The widespread adoption of cloud services has introduced cybersecurity challenges and compliance complexities due to various privacy regulations in different jurisdictions. According to Pew Research Center, 79% of respondents expressed concerns about the collection and processing of their personal data by companies and government entities. Customers relying on multiple cloud providers have limited control over their data as it flows across different data centers, leading to heightened concerns about data protection and security. The General Data Protection Regulation Act mandates that companies processing the personal data of EU citizens adhere to specific guidelines for collecting, storing, and utilizing information, impacting B2B and cloud-hosted companies significantly.

What is General Data Protection Regulation Act?

The GDPR aims to increase individuals’ access to personal data. This is aimed at standardizing data protection practices across the European Union or EU. Organizations need to first comprehend the main requirements and rules of the legislation. In order to gain a better understanding of compliance, one must ensure obtaining well-informed consent and provide a transparent account of the data processing activities. It is crucial to improve data quality and accuracy as well as to implement security measures. This would help to guard against loss, theft, and unauthorized access. It mandates that companies conducting extensive data processing and subject monitoring appoint a data protection officer (DPO). This DPO oversees the company’s data governance and compliance responsibilities.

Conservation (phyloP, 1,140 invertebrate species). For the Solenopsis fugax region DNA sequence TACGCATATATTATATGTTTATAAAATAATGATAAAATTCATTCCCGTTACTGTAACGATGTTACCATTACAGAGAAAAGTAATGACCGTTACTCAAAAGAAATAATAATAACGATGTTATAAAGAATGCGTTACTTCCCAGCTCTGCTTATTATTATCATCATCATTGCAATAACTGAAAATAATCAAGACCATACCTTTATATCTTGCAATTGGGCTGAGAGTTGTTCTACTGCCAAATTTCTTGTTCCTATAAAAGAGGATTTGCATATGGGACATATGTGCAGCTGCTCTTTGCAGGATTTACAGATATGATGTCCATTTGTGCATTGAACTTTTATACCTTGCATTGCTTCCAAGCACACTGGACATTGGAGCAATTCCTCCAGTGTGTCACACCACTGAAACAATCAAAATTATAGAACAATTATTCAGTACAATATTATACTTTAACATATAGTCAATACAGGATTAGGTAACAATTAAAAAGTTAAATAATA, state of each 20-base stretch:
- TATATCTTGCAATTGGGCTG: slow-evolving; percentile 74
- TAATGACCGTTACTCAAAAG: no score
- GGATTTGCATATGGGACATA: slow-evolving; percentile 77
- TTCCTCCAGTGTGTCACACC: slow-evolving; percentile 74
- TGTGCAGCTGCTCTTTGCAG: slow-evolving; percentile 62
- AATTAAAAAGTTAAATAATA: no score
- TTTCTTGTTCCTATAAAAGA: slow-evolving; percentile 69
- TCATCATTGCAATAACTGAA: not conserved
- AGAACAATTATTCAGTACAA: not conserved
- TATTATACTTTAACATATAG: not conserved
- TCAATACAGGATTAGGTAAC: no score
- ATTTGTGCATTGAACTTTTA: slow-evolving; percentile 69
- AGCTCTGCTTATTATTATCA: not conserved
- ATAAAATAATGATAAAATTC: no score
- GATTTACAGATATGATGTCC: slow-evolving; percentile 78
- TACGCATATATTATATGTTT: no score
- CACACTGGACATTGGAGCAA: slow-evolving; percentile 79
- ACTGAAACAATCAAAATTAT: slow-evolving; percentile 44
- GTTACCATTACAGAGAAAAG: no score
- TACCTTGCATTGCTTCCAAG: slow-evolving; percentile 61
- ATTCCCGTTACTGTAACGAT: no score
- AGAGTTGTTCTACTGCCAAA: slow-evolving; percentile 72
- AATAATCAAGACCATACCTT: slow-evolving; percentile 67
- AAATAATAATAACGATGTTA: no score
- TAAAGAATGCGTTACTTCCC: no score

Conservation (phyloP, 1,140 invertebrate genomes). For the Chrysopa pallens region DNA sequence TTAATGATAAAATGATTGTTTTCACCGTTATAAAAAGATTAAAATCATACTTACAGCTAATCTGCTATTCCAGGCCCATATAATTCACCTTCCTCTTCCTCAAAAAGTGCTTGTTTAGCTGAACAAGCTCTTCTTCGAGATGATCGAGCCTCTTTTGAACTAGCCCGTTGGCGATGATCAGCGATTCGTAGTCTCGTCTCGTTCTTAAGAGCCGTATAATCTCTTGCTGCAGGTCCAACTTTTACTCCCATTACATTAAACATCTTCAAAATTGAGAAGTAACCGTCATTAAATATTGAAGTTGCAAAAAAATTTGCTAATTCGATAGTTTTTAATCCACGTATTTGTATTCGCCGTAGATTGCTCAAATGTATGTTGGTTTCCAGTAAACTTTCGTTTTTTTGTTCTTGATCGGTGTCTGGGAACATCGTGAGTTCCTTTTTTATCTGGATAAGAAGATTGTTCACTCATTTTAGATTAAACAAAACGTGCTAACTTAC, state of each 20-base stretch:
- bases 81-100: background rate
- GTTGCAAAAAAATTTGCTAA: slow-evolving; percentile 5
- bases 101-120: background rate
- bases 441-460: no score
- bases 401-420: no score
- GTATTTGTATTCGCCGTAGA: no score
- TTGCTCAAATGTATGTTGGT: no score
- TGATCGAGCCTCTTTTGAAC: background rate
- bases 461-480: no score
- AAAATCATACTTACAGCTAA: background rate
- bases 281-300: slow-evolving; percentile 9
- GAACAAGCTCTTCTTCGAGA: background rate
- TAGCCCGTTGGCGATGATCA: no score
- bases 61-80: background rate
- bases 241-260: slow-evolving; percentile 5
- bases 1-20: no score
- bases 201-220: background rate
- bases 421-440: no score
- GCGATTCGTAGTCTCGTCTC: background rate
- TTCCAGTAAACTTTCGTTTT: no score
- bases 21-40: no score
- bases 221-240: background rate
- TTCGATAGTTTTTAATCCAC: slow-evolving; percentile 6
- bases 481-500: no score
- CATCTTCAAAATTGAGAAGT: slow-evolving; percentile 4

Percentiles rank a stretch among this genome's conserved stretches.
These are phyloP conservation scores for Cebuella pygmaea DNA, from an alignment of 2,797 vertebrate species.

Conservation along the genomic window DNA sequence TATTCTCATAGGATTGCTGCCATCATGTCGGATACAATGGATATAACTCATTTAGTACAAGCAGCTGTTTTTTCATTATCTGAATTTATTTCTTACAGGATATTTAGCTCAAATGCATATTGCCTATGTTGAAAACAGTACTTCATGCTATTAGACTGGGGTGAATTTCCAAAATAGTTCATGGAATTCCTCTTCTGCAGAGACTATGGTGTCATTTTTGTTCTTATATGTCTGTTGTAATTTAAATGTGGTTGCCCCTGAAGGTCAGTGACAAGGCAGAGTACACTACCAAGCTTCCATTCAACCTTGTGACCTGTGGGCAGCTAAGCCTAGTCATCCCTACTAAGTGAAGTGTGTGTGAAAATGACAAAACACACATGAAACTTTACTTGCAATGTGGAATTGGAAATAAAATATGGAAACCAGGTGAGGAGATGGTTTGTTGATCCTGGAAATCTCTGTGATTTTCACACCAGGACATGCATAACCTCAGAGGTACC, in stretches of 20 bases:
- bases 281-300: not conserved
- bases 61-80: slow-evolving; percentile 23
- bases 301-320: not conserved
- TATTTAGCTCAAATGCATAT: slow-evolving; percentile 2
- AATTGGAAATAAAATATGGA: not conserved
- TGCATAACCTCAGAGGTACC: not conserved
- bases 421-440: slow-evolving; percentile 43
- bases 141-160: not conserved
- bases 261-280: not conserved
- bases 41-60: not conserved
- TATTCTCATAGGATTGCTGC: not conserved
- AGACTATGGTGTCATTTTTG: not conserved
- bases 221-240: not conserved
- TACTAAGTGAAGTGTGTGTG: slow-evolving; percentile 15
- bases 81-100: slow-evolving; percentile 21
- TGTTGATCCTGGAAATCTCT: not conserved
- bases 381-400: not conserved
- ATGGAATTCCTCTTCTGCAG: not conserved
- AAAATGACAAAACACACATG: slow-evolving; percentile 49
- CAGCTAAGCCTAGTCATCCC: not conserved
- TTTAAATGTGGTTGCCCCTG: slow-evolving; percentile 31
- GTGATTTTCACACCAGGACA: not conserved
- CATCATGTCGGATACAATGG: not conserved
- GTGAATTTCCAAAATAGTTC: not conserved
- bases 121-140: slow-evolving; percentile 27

Non-compliant companies can suffer from legal penalties including fines of up to 20 million euros (approximately $22.07 million) or 4% of annual global revenue. Furthermore, the DPO ensures the application of appropriate data protection principles for maintaining personal data.

Purpose of General Data Protection Regulation Act

GDPR aims to protect the EU population and their data by ensuring responsible data collection, storage, and processing. It mandates the secure handling of Personally Identifiable Information (PII) to protect against unauthorized access, damage, or loss, including threats like ransomware and malware. GDPR limits the purposes for which personal data can be collected, emphasizing necessity and legitimacy. Organizations must obtain explicit consent or have lawful reasons to process personal data, ensuring accuracy and regular updates. 

Who must Comply with GDPR?

The goal of implementing General Data Protection Regulation is to establish a single EU data security law across member states, eliminating the need to create and enforce separate data protection laws. Furthermore, despite originating from the EU, G extends its jurisdiction to global businesses operating outside the region.

For example, it applies to a U.S. based company in the EU and managing the data of residents and citizens. According to a PwC survey, 92% of U.S.-based companies prioritize GDPR data protection.

Additional compliance-specific criteria include:

  • Operations within European Union country
  • Organizations that handle data of EU residents, regardless of their location within the region.
  • A company with a workforce of around 250+ employees.
  • Companies whose data processing affects the rights and freedoms of data subjects, regardless of employee count, and may involve certain types of personal data.

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Data Breaches with Heavy Penalties

  • British Airways received a €20 million fine from the ICO for an “unacceptable” failure to protect its customers, marking the largest penalty imposed by the ICO to date. The significant breach in 2018 resulted in the theft of booking details of over 400,000 individuals.